Thursday 07 Oct 2021 | 20:57 | SYDNEY
Thursday 07 Oct 2021 | 20:57 | SYDNEY

How did Oz come to this?


Graeme Dobell

17 August 2010 11:06

Instant history doesn't come any better than Nicholas Stuart's immediate accounting of the Rudd era. Rudd's Way is well written because the writing wasn't instant. Stuart started thinking about, talking about and penning this account as Labor took office in November 2007. And Stuart sent off the last of his 90,000 words eight days after the Labor caucus committed Ruddicide.

The book is a useful window on a most bizarre election: the Opposition running against the Government's record, the new Prime Minister running away from that record. The campaign weirdness is founded in a unique lack: both sides are offering usurpers rather than incumbents.

If you wake up on the other side of Saturday's vote and wonder how Oz came to this, the Stuart account offers guidance and some perspective. While this column needed a three-part series last year to grapple with the dysfunctional nature of the Rudd experience, Stuart nails it in one paragraph:

Rudd appeared unable to delegate. His office was nicknamed the 'black hole', because briefs would vanish and nothing would emerge. The government’s agenda appeared to swing suddenly and wildly. One moment there would be frenzied progress on an issue until, if it seemed intractable, it would simply be left in limbo.

As a columnist for The Canberra Times and author of two previous books on The Kevin, Nick Stuart is an experienced journalist who is a known part of the Canberra milieu. Thus, he could quietly gather the quotes and insights that light up Rudd's Way. Here's the acid judgement of a senior public servant on Rudd's mode of operation:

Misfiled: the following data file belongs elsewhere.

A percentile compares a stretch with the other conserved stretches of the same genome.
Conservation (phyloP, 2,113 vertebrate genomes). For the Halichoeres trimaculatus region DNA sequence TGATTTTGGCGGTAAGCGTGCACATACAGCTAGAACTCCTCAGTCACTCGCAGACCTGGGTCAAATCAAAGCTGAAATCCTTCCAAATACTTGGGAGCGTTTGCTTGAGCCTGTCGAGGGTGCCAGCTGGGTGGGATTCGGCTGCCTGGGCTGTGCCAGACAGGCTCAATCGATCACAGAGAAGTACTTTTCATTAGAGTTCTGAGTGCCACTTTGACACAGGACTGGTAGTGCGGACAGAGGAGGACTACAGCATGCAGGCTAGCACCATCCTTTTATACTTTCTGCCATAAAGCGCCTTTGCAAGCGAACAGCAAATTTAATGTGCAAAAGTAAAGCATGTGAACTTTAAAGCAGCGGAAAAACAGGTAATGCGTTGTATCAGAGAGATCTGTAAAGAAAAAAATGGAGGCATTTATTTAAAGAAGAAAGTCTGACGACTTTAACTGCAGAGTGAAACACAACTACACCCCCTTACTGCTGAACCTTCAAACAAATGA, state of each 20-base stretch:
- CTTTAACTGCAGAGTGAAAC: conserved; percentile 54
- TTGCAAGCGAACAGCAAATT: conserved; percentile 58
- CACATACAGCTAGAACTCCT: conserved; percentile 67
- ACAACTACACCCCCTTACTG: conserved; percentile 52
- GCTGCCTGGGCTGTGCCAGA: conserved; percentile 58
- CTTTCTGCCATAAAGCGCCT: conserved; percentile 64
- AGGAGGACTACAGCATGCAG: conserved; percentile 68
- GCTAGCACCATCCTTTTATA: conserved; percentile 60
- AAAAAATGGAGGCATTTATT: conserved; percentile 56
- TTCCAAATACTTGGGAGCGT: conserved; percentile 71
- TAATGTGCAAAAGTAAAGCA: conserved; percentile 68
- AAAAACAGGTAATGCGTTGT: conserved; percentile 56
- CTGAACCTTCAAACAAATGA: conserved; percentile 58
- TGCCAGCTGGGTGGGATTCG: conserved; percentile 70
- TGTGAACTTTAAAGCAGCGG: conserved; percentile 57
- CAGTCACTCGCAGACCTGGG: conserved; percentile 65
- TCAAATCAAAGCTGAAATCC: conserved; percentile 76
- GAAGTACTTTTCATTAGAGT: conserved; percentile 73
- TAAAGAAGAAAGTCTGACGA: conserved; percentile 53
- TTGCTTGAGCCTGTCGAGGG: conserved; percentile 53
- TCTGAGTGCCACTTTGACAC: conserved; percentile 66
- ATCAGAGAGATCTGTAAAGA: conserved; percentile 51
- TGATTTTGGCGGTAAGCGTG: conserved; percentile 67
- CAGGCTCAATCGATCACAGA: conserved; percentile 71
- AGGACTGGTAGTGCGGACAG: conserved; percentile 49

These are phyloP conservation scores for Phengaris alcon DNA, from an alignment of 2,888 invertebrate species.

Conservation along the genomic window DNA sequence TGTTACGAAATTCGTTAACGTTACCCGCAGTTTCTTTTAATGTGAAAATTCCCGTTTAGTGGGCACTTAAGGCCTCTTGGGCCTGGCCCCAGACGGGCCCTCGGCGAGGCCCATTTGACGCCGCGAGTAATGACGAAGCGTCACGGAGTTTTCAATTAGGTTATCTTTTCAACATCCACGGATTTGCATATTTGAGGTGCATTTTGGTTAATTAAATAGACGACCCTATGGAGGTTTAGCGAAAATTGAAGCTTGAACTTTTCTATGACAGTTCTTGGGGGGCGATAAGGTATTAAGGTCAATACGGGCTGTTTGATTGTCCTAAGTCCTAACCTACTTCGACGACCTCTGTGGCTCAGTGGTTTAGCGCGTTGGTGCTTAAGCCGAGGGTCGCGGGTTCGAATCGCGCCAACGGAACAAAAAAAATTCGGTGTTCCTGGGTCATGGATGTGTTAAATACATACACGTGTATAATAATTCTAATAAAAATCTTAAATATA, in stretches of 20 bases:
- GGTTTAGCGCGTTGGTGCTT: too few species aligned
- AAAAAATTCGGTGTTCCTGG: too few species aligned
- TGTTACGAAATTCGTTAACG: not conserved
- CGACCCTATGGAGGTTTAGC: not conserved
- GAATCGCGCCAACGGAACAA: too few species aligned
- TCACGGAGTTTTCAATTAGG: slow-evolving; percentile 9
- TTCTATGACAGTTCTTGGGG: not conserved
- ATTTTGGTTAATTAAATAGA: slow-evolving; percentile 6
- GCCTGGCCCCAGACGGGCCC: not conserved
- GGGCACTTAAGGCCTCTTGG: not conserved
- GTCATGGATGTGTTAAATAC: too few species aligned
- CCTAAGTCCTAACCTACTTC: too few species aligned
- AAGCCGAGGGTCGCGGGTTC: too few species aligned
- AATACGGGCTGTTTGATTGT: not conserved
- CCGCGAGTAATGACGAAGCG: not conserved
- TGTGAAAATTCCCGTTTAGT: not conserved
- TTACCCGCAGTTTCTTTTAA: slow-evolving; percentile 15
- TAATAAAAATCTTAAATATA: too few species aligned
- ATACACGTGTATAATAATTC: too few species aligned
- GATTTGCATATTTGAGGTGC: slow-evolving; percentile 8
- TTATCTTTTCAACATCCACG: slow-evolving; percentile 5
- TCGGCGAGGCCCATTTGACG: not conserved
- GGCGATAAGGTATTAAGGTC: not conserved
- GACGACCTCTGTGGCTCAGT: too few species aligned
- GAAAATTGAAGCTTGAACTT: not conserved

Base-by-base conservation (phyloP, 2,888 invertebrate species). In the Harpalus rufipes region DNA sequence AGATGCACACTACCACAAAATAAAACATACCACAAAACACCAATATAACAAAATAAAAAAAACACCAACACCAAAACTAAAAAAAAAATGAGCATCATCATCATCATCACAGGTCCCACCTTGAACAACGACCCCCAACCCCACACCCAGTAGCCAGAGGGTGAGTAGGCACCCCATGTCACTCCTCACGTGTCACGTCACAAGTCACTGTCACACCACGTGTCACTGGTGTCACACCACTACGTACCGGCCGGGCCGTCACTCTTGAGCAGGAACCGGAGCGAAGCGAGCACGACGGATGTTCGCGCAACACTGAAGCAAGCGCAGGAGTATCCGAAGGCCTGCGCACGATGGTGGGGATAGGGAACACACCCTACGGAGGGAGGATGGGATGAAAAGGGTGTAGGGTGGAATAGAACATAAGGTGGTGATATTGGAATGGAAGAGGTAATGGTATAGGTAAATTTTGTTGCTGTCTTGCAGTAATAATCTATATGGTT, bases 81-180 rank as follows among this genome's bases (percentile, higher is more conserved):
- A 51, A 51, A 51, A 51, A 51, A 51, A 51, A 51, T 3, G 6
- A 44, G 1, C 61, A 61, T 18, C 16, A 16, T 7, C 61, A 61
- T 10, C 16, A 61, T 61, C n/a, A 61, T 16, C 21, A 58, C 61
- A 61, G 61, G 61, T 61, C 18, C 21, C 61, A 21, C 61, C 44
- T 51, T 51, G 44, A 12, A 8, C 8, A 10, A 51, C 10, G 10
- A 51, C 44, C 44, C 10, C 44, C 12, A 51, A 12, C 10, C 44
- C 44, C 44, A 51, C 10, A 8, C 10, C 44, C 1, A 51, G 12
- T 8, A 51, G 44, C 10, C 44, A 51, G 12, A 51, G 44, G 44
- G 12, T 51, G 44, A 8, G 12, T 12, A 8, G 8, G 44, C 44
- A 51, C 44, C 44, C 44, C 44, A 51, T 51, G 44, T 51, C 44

The man's output is negligible. He gets wound up around the detail, and loses the plot. You'd be concerned if a dep sec (deputy secretary) was working like this, but because he's PM, he can get away with it.

Or consider this from a Labor minister, not long after taking office, as the polls were still soaring. The minister complained that Rudd was 'a bloody perfectionist micro-manager' who, more seriously, 'couldn't give a rat's about what the party's policy actually is.' Then the minister paused for a long moment before concluding: 'Thank goodness he's no good at it; otherwise we'd really be up the creek.'

Stuart kicks of his account with two wonderful bits that serve as painful metaphors for Rudd's leadership. One is what became the empty talkfest of the 2020 Summit. The other is the ABC TV comedy series that became a must-see Canberra-in-Wonderland version of the Kevin world: The Hollowmen.

Stuart reflects that the show drew its title from the TS Eliot poem that ends in emptiness, 'not with a bang but a whimper'. The Hollowmen vision of Canberra's West Wing played for laughs merely by shifting reality a few degrees sideways:

The episodes show the prime minister's staff, shorn of any idealism or principle, shamelessly manipulating their way through daily events focussed on one simple objective: 'winning' the week. Their aim is simply to trump the opposition. Nothing exists for a moment longer than the current polling cycle. Only lip service is given to party values: principles are completely displaced by the desire to retain power. Being in government has become an end in itself.

Don't just take Stuart's word for the Canberra mood. Consider this line last Friday from Verona Burgess, who has spent more years than she wants to remember writing on the machinations and machinery of the Canberra public service: 'It is difficult to explain to people outside the capital just how loathed Kevin Rudd had become among large sections of the Australian Public Service (let alone the caucus) and why.'

Rudd's Way gives both the why and the how.